A nice little gritty horror movie from the eighties. It relies on the suspense built up from effectively menacing kids of the cult. There are some laughable bits like the corn parting to make a path and the occult effects at the end but I forgive these as they were just trying to make the film more supernatural. The only thing I didn't like was the religious and moral overtones. I got the impression that this was a Christian film warning of the dangers of other religions. That aside this is an enjoyable and occasionally scary horror film with two really evil characters.
  • Stevieboy66630 September 2017
    Looks dated now but still good
    I can remember renting this out on VHS back in the 1980's when it came out & watching it twice within 24 hours. Don't think that I've seen this, the original, since, until now, having just sat down with my teenage son - who's a bit of a Stephen King fan - and watched it on DVD. Certainly looks dated now, especially the demon effects, and also a lot tamer than I remember (my copy is rated 18 but surely it would now be a 15), though there are a couple of jump scenes. I also recall reading the short story, needless to say that it was better than the film. However, it's still good viewing & I'm giving it 7/10, nostalgia being reflected in my score.
  • greenblu423 September 2017
    A classic movie of lost souls and a leader to guide them into destruction.
    Warning: Spoilers
    This movie started simply, kids decided to kill their parents with no information beyond what their leader(Isaac) told them, which was that he was ordained by God to lead these children. I know, heavy. But for some reason this wasn't as terrifying as it should have been.

    You are then watching a man(Burt) and a woman(Vicky) who are traveling to Burt's new internship position as a physician. Meanwhile a child is killed and is struck on the road by the couple's car when he staggers out in front of them. When it happens it surprises you, but again no fear. They take the child and search for answers and when they're not able to avoid a little town named Gatlin they decide to go there and find answers, but they find more than what they bargained for. Children have been led to believe that "the one who walks behind the rows" will protect them and lead them to prosperity. This is of course false and Burt realizes this. He is attacked and Vicky is kidnapped.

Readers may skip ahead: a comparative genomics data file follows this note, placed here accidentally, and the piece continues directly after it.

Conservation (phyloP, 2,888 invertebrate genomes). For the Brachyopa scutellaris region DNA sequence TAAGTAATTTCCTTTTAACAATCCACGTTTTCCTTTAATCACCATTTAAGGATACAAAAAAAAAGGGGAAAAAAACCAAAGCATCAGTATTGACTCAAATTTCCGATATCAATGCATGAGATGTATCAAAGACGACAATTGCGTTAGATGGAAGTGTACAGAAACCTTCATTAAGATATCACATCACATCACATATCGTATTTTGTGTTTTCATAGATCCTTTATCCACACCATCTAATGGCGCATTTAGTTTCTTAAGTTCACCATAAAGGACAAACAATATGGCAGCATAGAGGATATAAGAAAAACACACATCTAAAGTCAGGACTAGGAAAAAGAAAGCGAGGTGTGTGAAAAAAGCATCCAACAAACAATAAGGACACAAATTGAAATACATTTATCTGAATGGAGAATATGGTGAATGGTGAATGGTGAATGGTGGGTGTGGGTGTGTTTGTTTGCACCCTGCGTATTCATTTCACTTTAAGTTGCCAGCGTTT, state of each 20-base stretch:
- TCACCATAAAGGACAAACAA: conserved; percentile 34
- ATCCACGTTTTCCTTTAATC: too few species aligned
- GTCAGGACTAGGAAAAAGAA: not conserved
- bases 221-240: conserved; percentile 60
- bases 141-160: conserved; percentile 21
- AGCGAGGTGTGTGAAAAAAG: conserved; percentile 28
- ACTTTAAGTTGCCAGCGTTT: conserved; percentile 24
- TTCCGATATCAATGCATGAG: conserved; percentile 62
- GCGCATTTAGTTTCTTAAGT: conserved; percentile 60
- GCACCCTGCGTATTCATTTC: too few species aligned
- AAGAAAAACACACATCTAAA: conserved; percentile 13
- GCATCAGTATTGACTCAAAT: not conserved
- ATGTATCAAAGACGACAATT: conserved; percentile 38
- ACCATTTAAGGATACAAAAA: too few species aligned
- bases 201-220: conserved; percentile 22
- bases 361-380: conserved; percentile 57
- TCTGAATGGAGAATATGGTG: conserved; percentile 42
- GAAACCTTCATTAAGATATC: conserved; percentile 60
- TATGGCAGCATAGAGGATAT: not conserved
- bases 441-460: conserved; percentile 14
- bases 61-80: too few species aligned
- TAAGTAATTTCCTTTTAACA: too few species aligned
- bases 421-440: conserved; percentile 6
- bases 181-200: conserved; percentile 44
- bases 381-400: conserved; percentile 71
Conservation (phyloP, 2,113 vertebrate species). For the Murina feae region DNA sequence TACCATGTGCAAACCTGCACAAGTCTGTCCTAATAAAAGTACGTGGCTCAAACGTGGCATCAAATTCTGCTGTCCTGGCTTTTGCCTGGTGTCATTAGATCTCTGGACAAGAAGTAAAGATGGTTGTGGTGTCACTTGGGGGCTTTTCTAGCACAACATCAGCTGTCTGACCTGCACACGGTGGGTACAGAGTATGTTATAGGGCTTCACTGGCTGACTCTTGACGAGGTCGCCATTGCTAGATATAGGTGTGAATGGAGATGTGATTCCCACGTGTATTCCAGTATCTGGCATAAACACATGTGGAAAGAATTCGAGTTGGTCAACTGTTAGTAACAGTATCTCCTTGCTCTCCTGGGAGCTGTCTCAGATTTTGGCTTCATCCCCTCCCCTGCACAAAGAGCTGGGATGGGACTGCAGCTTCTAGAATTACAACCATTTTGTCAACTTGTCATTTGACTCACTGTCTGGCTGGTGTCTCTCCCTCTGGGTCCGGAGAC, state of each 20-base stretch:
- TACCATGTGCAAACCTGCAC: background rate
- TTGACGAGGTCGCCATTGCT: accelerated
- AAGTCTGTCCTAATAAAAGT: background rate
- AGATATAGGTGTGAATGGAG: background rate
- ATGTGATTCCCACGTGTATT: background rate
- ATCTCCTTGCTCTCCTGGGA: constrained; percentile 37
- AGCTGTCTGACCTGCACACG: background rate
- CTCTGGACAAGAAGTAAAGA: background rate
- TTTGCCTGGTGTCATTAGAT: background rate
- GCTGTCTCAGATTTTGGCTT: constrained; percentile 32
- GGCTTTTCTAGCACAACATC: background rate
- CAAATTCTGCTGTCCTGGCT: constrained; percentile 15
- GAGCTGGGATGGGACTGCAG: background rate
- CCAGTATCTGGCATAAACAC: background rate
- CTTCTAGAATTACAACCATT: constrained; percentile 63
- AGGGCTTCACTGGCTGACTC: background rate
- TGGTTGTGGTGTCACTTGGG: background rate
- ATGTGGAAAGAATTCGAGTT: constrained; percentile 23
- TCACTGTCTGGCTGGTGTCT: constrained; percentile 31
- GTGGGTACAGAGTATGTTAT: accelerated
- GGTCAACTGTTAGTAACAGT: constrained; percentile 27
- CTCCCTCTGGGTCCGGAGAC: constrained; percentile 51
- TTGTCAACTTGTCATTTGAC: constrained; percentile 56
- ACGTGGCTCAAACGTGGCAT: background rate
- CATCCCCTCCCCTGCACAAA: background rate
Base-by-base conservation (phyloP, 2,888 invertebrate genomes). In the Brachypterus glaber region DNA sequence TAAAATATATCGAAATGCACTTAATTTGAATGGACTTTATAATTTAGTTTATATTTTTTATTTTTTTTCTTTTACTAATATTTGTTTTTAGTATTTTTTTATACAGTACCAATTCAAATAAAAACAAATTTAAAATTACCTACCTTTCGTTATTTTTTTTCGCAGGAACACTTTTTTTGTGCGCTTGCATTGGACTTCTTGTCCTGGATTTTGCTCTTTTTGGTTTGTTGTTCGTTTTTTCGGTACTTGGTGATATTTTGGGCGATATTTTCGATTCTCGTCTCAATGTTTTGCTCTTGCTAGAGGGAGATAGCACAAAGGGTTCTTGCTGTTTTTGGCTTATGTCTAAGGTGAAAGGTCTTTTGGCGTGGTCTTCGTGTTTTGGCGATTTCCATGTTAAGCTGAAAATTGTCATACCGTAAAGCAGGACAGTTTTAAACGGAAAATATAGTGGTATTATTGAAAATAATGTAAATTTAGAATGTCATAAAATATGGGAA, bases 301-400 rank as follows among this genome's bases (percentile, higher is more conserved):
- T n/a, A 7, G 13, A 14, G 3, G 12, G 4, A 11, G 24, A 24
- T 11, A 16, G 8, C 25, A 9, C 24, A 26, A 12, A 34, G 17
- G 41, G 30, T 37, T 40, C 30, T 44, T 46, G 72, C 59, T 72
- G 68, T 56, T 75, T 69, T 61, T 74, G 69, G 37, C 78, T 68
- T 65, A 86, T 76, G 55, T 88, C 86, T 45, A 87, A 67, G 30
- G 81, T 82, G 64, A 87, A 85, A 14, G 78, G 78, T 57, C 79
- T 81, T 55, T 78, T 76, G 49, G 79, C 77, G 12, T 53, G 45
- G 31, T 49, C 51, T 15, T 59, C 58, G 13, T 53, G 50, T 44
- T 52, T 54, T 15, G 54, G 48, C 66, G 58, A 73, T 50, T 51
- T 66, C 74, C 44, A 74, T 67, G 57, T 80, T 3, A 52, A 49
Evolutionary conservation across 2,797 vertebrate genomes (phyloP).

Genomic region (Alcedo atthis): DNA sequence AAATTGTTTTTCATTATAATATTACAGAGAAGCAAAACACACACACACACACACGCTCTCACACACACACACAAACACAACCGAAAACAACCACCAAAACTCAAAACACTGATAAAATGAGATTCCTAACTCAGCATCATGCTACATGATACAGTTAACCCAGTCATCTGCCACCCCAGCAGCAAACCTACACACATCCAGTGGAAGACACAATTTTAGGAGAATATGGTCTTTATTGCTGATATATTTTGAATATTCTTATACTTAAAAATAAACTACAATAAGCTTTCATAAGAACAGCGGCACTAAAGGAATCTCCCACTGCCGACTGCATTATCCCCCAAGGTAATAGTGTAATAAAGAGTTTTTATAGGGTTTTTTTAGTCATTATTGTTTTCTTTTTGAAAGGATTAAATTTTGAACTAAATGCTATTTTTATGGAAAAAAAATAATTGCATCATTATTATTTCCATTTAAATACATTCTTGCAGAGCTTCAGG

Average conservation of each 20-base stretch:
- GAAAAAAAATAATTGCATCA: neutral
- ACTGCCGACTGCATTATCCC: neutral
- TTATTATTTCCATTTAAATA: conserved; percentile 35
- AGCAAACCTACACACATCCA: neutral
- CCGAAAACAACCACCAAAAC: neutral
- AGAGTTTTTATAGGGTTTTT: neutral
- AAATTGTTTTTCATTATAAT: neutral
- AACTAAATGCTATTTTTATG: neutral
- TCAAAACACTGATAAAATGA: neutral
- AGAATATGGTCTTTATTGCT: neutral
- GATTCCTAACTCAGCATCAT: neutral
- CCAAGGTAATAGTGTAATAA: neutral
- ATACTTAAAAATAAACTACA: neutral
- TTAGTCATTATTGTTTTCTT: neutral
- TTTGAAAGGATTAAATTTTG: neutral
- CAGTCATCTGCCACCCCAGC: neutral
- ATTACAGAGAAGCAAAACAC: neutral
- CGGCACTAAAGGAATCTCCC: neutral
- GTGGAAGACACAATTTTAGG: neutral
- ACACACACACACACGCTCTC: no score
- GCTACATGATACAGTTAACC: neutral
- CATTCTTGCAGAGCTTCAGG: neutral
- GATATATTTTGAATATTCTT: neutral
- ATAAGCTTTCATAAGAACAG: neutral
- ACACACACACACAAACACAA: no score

After an explanation from a confused believer, Burt saves Vicky and explains to the children that they have been misled. This is where it gets interesting. A beast consumes one of the children, as it is part of a ritual sacrifice and their leader, Isaac, is sacrificed as well but returns and kills the heretic, Malachai, that sent him to his doom. This was the most thrilling scene.

    Burt and the confused believer concoct a plan to destroy the beast. They end up removing the demon that was present and leave that God forsaken town.

    In the end it did have some clever shocks and it stayed true to the Stephen King short story, but it felt dragged along at points. It also doesn't provide the thrill you expect until the last 15 or so minutes. The soundtrack stayed true to its eerie premise and gave an overarching sense of suspense but beyond that it lacked true fear you expect from a horror movie now. But for 1984 I'm sure it was enough and I commend the actors for bringing it to life.
  • classicsoncall23 August 2017
    "He who walks behind the rows seeth all."
    Warning: Spoilers
    I couldn't help thinking that the Stephen King short story and this film on which it was based, was inspired by a 1961, Rod Serling Twilight Zone episode titled 'It's a Good Life'. In that one, Billy Mumy portrays a boy a few years younger than Isaac (John Franklin) in this picture, who condemns an Ohio community by sheer force of mind and will. Instead of killing his opposition though, he telepathically transports them into what he calls a corn field, which one never gets to see in the story. Stephen King probably would have liked the kid.